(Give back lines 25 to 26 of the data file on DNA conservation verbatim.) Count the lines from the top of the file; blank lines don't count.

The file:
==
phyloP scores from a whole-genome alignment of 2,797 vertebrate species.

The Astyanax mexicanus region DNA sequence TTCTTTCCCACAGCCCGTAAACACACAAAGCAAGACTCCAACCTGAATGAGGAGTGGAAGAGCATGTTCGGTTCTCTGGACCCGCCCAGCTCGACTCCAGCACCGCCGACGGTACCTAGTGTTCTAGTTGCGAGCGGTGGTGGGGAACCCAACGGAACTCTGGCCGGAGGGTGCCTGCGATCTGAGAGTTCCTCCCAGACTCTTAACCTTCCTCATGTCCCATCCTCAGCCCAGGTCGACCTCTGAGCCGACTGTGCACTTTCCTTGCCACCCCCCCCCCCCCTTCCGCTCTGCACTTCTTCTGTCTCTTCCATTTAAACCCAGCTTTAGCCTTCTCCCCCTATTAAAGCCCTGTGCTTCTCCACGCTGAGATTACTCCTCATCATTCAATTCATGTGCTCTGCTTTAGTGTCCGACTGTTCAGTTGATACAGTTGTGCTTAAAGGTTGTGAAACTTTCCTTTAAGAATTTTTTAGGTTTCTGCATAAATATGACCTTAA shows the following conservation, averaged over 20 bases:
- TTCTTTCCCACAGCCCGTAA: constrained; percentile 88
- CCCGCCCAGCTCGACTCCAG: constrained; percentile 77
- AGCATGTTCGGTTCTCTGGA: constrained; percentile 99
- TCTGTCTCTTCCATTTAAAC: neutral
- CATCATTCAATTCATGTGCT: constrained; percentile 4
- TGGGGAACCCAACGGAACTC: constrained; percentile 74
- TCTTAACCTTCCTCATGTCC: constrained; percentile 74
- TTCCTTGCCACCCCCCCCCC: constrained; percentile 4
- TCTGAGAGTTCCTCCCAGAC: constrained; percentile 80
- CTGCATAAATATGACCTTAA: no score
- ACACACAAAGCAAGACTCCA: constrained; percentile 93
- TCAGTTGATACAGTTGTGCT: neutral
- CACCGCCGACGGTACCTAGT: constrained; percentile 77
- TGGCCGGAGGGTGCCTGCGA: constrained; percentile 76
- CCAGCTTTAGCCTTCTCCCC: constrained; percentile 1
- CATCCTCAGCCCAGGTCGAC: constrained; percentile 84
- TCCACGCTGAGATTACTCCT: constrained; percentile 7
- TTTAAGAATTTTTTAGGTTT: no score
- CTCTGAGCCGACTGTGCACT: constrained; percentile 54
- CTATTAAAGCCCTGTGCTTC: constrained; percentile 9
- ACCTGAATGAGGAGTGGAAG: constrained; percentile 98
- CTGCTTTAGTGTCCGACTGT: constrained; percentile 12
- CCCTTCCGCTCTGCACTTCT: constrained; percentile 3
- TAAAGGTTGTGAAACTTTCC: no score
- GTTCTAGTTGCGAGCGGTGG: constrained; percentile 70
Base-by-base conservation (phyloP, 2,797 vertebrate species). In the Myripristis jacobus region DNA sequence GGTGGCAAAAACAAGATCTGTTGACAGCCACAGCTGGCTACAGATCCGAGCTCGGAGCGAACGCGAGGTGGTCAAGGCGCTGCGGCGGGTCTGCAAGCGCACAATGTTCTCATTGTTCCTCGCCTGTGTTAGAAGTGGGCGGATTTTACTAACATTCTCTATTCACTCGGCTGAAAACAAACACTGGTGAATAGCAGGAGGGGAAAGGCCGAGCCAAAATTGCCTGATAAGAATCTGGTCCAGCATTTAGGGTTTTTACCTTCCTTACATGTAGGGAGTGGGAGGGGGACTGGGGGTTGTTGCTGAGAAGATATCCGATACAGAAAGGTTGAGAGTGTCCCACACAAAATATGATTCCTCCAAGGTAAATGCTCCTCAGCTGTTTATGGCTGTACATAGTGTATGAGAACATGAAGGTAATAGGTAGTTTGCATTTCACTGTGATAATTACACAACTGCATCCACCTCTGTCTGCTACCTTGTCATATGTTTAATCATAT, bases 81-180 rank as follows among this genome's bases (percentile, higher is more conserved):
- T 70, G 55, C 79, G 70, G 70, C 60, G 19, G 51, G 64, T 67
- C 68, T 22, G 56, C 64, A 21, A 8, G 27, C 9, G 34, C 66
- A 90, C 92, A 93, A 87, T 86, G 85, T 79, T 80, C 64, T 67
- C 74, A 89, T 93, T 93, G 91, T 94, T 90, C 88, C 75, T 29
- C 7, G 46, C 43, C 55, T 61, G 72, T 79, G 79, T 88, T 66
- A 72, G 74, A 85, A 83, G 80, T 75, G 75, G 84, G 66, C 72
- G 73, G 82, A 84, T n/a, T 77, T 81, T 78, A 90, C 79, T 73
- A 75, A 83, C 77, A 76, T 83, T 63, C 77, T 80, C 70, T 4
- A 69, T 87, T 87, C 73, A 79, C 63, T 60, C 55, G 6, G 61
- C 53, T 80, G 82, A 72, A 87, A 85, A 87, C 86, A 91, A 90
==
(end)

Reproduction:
- CCCTTCCGCTCTGCACTTCT: constrained; percentile 3
- TAAAGGTTGTGAAACTTTCC: no score